Thanks.  We’re looking forward to the discussion.

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Caleb Weintraub: New Work at Peter Miller Gallery in Chicago, September 11-October 17, 2009.  Caleb says  “the new work- is a lot splashier than the work from the past… this stuff is all painted by dropping paint and pouring it from above…using cake detailers for the tighter parts.”

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Artists from the Midwest Paint Group are exhibiting at the Albrecht-Kemper Museum of Art, in St Joseph, MO, Sept. 12 – Nov. 8. Includes works by Bob Brock, Glen Cebulash, William Foust, Philip Hale, Timothy King, Barbara Lea, Jeremy Long, Michael Neary, Ron Weaver, and Megan Williamson.

Here’s a link to the catalog. [update: the catalog PDF only links directly from the MPG site]

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Thanks to Merry Day for letting us know:

An exhibit of recent paintings by George Rose is on view at Farnham Galleries, Simpson College, Indianola, Iowa, Sept. 23-Oct. 16, 2009. George will take questions at a public event on Thursday, Sept. 24, 5 to 6 p.m. in Farnham Galleries.

For those unfamiliar with Rose’s work, you might visit MWC’s post from a while back.

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Khalif Kelly: Metamorphosis


Khalif Kelly: Metamorphosis at Thierry Goldberg Projects in NYC, September 9-October 11, 2009

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Lester Goldman, Untitled, 1996, oil on canvas, 40″ x 40″, photo by EG Schempf

Lester Goldman:  Flights of Fancy is at the Central Branch of the Kansas City Public Library, September 18-October 31, 2009.  An event is planned for Friday, October 2, 2009:  artist Glenn Goldberg and art historian Elisabeth Kirsch will take part in a discussion moderated by the library’s Sean Kelley.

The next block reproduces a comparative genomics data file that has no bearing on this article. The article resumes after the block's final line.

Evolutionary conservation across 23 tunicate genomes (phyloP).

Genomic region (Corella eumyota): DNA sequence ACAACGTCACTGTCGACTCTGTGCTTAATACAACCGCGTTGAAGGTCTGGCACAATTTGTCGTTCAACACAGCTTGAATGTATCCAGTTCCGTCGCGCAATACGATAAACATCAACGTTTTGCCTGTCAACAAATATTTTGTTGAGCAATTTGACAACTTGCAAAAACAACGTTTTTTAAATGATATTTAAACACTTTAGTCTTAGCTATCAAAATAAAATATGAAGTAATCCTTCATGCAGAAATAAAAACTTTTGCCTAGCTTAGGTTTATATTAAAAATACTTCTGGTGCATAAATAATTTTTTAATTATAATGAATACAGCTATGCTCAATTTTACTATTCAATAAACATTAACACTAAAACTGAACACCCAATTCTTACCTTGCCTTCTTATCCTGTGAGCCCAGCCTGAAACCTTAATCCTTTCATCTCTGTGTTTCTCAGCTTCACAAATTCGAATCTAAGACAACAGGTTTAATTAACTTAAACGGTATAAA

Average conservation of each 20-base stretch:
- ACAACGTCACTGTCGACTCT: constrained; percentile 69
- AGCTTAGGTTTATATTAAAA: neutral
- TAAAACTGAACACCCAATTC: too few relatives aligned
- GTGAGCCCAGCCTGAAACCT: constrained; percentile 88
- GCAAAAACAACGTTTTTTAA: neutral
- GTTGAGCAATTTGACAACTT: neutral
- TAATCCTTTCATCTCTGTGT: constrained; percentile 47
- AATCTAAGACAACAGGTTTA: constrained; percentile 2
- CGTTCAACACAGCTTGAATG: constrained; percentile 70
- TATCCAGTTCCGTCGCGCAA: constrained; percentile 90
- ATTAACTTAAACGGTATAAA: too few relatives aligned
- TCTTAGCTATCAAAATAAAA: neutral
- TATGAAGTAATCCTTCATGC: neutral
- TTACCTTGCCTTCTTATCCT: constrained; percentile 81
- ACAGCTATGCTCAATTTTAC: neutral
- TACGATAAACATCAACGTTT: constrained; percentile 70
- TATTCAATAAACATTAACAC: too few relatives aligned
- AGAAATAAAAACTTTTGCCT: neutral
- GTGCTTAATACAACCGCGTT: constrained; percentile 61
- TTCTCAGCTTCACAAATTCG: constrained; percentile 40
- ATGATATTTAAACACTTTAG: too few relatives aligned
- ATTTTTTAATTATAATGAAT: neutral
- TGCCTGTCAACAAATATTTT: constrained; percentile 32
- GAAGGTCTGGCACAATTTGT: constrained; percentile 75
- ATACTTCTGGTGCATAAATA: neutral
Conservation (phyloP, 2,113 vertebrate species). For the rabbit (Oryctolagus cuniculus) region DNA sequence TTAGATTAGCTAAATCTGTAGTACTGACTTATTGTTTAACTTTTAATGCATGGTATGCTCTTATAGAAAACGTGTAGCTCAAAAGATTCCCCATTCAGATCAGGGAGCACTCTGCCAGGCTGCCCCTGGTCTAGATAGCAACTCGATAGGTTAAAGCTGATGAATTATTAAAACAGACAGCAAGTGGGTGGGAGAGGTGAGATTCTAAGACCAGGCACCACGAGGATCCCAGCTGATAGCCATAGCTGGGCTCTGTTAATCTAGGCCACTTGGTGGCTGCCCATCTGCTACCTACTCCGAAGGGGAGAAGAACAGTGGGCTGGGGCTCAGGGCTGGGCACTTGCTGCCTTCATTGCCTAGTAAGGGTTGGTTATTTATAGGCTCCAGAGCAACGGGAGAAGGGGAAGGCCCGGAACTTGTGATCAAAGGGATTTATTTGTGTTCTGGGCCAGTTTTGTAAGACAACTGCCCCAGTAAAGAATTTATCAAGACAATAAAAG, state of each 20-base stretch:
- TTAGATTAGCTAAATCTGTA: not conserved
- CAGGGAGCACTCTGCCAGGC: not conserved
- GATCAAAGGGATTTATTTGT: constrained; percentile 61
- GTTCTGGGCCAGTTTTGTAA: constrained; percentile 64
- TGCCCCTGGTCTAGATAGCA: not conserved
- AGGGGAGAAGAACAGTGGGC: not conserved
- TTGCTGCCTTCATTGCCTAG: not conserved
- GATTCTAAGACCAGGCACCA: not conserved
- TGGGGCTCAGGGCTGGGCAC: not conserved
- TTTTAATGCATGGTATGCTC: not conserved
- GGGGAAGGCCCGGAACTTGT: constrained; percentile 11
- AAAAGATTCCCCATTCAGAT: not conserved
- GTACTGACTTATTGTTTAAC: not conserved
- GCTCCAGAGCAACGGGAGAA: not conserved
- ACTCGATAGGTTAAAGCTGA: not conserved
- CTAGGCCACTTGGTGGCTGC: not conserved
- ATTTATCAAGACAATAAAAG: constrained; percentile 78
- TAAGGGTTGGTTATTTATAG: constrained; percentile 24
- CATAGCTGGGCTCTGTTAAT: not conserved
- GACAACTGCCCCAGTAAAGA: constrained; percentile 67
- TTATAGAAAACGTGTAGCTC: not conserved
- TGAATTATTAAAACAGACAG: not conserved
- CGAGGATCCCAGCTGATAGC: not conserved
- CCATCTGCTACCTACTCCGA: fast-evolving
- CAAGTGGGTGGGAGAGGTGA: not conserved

Speck was an arts-devoted magazine printed in Kansas City in 2001.  Only one issue made it into print.  Publisher Dan Curtis is now in Texas, involved in a marketing solutions company, Speck Communications.  He describes Speck as a ‘labor of love.’  The little treasure in that one issue, to me, was an interview with Lester Goldman conducted by a young Eric Sall.  It’s been out of print for several years now.  Goldman passed away in 2004.   Sall left Kansas City and has become an amazing and successful painter.  This month in Kansas City, art lovers have a chance to see exhibits by both artists—Sall has a show at Dolphin Gallery and the Public Library is exhibiting never-before-see works by Goldman.  We thought that this would be the time to bring that interview out into the light of the world wide web. I want to thank Goldman’s family, Eric Sall and Dan Curtis for granting permission to reprint the interview.

ERIC: The first thing I wanted to ask you is where you’re from and where you went to school.

LESTER: I’m from Philadelphia, and I want to art school in 1960 at the University of the Arts in Philly—and then out to Aspen, Colorado, during the summers.  I studied with a lot of people like Leland Bell and Larry Day, and a number of people that were excellent out in Aspen.  Then I went to Indiana University, first going to Iowa University, then went to Indiana and got my MFA there.

ERIC: So then, had art become pretty serious for you?

LESTER: Yeah. (more…)

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Adam Ekberg is showing at Mt. Comfort in Indianapolis, September 4-25, 2009.